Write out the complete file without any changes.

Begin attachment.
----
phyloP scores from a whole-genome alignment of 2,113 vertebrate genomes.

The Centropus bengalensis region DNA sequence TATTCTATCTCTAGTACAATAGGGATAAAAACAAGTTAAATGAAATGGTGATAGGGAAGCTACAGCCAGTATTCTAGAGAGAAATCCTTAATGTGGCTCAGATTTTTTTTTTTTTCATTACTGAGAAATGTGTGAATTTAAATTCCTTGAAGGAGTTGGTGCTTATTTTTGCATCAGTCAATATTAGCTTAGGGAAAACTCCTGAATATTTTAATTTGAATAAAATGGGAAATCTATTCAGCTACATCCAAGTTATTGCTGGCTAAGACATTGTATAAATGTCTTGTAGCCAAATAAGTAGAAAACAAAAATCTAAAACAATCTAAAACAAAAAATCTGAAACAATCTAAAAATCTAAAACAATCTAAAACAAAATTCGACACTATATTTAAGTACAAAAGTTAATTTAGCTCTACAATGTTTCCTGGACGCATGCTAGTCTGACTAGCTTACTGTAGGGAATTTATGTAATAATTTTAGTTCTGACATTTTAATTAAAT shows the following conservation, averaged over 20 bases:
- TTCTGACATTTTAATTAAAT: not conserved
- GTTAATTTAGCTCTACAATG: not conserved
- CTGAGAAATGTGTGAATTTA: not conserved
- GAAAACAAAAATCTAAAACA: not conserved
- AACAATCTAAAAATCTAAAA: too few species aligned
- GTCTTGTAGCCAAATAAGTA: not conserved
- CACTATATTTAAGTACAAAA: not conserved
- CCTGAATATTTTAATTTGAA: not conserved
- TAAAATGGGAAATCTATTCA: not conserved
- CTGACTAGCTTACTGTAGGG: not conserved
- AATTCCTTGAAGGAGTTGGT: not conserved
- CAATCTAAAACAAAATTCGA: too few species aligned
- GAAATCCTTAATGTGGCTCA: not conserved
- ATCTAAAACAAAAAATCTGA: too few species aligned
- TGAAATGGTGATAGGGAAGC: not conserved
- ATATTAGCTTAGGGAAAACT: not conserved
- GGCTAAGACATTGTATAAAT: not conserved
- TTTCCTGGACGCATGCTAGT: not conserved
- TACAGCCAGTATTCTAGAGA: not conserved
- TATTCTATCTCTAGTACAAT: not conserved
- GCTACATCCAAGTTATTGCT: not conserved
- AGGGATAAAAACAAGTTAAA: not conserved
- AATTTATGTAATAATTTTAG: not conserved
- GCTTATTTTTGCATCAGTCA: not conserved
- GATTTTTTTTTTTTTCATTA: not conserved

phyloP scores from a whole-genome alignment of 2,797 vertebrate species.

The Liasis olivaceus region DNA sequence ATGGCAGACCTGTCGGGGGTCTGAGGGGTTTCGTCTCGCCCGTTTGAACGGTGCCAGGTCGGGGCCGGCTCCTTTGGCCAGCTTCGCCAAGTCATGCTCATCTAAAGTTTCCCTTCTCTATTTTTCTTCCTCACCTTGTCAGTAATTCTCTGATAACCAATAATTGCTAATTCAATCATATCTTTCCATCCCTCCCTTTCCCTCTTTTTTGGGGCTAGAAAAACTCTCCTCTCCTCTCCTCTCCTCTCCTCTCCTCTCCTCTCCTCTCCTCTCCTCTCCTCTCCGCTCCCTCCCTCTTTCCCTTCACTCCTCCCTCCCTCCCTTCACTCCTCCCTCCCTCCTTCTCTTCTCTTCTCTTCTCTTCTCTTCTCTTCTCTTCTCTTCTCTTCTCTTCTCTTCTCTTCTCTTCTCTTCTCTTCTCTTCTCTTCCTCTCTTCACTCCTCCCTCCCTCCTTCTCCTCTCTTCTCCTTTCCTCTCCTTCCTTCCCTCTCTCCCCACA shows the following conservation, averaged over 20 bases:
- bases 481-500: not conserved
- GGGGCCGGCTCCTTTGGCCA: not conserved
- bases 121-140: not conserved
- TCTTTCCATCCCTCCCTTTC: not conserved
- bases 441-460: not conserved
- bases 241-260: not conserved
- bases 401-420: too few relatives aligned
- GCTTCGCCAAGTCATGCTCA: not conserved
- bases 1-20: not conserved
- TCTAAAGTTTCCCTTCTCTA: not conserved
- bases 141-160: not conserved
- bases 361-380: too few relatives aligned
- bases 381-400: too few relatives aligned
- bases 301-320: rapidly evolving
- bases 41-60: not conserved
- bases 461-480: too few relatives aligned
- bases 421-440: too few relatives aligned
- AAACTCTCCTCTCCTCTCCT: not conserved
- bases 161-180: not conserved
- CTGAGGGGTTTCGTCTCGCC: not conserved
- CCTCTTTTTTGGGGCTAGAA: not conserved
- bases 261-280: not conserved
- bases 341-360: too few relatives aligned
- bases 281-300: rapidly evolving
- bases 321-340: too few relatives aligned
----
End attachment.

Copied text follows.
phyloP scores from a whole-genome alignment of 2,113 vertebrate genomes.

The Centropus bengalensis region DNA sequence TATTCTATCTCTAGTACAATAGGGATAAAAACAAGTTAAATGAAATGGTGATAGGGAAGCTACAGCCAGTATTCTAGAGAGAAATCCTTAATGTGGCTCAGATTTTTTTTTTTTTCATTACTGAGAAATGTGTGAATTTAAATTCCTTGAAGGAGTTGGTGCTTATTTTTGCATCAGTCAATATTAGCTTAGGGAAAACTCCTGAATATTTTAATTTGAATAAAATGGGAAATCTATTCAGCTACATCCAAGTTATTGCTGGCTAAGACATTGTATAAATGTCTTGTAGCCAAATAAGTAGAAAACAAAAATCTAAAACAATCTAAAACAAAAAATCTGAAACAATCTAAAAATCTAAAACAATCTAAAACAAAATTCGACACTATATTTAAGTACAAAAGTTAATTTAGCTCTACAATGTTTCCTGGACGCATGCTAGTCTGACTAGCTTACTGTAGGGAATTTATGTAATAATTTTAGTTCTGACATTTTAATTAAAT shows the following conservation, averaged over 20 bases:
- TTCTGACATTTTAATTAAAT: not conserved
- GTTAATTTAGCTCTACAATG: not conserved
- CTGAGAAATGTGTGAATTTA: not conserved
- GAAAACAAAAATCTAAAACA: not conserved
- AACAATCTAAAAATCTAAAA: too few species aligned
- GTCTTGTAGCCAAATAAGTA: not conserved
- CACTATATTTAAGTACAAAA: not conserved
- CCTGAATATTTTAATTTGAA: not conserved
- TAAAATGGGAAATCTATTCA: not conserved
- CTGACTAGCTTACTGTAGGG: not conserved
- AATTCCTTGAAGGAGTTGGT: not conserved
- CAATCTAAAACAAAATTCGA: too few species aligned
- GAAATCCTTAATGTGGCTCA: not conserved
- ATCTAAAACAAAAAATCTGA: too few species aligned
- TGAAATGGTGATAGGGAAGC: not conserved
- ATATTAGCTTAGGGAAAACT: not conserved
- GGCTAAGACATTGTATAAAT: not conserved
- TTTCCTGGACGCATGCTAGT: not conserved
- TACAGCCAGTATTCTAGAGA: not conserved
- TATTCTATCTCTAGTACAAT: not conserved
- GCTACATCCAAGTTATTGCT: not conserved
- AGGGATAAAAACAAGTTAAA: not conserved
- AATTTATGTAATAATTTTAG: not conserved
- GCTTATTTTTGCATCAGTCA: not conserved
- GATTTTTTTTTTTTTCATTA: not conserved

phyloP scores from a whole-genome alignment of 2,797 vertebrate species.

The Liasis olivaceus region DNA sequence ATGGCAGACCTGTCGGGGGTCTGAGGGGTTTCGTCTCGCCCGTTTGAACGGTGCCAGGTCGGGGCCGGCTCCTTTGGCCAGCTTCGCCAAGTCATGCTCATCTAAAGTTTCCCTTCTCTATTTTTCTTCCTCACCTTGTCAGTAATTCTCTGATAACCAATAATTGCTAATTCAATCATATCTTTCCATCCCTCCCTTTCCCTCTTTTTTGGGGCTAGAAAAACTCTCCTCTCCTCTCCTCTCCTCTCCTCTCCTCTCCTCTCCTCTCCTCTCCTCTCCTCTCCGCTCCCTCCCTCTTTCCCTTCACTCCTCCCTCCCTCCCTTCACTCCTCCCTCCCTCCTTCTCTTCTCTTCTCTTCTCTTCTCTTCTCTTCTCTTCTCTTCTCTTCTCTTCTCTTCTCTTCTCTTCTCTTCTCTTCTCTTCTCTTCCTCTCTTCACTCCTCCCTCCCTCCTTCTCCTCTCTTCTCCTTTCCTCTCCTTCCTTCCCTCTCTCCCCACA shows the following conservation, averaged over 20 bases:
- bases 481-500: not conserved
- GGGGCCGGCTCCTTTGGCCA: not conserved
- bases 121-140: not conserved
- TCTTTCCATCCCTCCCTTTC: not conserved
- bases 441-460: not conserved
- bases 241-260: not conserved
- bases 401-420: too few relatives aligned
- GCTTCGCCAAGTCATGCTCA: not conserved
- bases 1-20: not conserved
- TCTAAAGTTTCCCTTCTCTA: not conserved
- bases 141-160: not conserved
- bases 361-380: too few relatives aligned
- bases 381-400: too few relatives aligned
- bases 301-320: rapidly evolving
- bases 41-60: not conserved
- bases 461-480: too few relatives aligned
- bases 421-440: too few relatives aligned
- AAACTCTCCTCTCCTCTCCT: not conserved
- bases 161-180: not conserved
- CTGAGGGGTTTCGTCTCGCC: not conserved
- CCTCTTTTTTGGGGCTAGAA: not conserved
- bases 261-280: not conserved
- bases 341-360: too few relatives aligned
- bases 281-300: rapidly evolving
- bases 321-340: too few relatives aligned